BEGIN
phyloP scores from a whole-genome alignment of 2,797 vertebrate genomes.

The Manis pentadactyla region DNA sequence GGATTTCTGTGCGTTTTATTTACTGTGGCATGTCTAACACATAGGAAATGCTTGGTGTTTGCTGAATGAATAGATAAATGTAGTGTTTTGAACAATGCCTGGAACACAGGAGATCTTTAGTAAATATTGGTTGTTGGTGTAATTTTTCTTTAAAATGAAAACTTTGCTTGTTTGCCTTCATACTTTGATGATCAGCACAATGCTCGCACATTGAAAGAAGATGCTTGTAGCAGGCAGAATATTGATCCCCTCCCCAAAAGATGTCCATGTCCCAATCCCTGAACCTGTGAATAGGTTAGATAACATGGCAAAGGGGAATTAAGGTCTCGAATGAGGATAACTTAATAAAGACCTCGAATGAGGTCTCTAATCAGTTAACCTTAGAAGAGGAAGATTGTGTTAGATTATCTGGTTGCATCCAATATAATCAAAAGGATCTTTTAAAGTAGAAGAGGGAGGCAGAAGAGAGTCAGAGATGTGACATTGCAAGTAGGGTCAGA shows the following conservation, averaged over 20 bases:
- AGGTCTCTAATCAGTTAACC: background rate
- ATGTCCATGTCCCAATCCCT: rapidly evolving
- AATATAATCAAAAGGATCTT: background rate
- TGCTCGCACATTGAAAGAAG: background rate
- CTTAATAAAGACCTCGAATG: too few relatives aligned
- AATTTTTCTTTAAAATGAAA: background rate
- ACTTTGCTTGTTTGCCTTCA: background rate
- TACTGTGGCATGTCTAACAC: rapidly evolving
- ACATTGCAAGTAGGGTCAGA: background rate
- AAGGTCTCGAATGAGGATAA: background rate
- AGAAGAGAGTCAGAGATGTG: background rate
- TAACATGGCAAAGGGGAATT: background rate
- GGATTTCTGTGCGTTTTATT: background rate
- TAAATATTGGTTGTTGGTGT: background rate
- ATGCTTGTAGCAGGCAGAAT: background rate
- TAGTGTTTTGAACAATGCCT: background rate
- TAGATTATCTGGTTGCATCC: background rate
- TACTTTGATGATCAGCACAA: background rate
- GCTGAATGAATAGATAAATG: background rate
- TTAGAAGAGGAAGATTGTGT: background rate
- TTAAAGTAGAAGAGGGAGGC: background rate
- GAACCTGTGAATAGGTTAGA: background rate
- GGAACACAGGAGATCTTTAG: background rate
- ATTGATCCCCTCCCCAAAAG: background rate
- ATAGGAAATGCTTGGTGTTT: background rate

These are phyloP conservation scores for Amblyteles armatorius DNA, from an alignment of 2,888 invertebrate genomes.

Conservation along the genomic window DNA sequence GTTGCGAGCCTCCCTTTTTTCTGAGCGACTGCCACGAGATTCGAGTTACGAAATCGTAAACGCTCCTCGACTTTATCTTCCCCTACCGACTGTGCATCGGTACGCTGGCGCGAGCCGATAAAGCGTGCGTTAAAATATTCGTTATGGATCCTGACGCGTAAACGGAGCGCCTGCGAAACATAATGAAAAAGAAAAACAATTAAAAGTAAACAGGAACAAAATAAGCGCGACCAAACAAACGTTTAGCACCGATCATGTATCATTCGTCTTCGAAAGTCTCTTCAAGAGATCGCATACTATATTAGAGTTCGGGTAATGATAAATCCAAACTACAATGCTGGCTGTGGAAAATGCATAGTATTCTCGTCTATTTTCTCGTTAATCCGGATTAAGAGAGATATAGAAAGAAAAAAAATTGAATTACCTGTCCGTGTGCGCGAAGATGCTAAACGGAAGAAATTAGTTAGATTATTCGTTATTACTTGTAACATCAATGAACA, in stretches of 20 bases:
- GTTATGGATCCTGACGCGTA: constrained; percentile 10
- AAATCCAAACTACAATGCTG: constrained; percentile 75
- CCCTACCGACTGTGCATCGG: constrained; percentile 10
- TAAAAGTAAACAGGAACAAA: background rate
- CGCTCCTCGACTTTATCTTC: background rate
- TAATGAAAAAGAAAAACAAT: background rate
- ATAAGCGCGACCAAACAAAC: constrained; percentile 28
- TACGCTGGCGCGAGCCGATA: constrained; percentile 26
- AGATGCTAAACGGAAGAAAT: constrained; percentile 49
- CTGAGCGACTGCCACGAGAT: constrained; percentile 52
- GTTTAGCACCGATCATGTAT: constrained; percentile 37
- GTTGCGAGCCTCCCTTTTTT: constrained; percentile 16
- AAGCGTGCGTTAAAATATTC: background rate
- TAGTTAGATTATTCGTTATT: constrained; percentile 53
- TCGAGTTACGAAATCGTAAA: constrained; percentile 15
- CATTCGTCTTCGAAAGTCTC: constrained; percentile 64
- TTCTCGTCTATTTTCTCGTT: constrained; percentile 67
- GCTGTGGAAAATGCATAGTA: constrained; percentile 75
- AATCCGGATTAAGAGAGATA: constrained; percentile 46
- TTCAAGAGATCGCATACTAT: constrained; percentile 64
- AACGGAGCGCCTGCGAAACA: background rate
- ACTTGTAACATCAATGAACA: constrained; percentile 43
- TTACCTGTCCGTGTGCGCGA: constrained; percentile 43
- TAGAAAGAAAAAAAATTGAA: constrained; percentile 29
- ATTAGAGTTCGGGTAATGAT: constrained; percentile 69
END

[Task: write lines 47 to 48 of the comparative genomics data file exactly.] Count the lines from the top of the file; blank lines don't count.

- GCTGTGGAAAATGCATAGTA: constrained; percentile 75
- AATCCGGATTAAGAGAGATA: constrained; percentile 46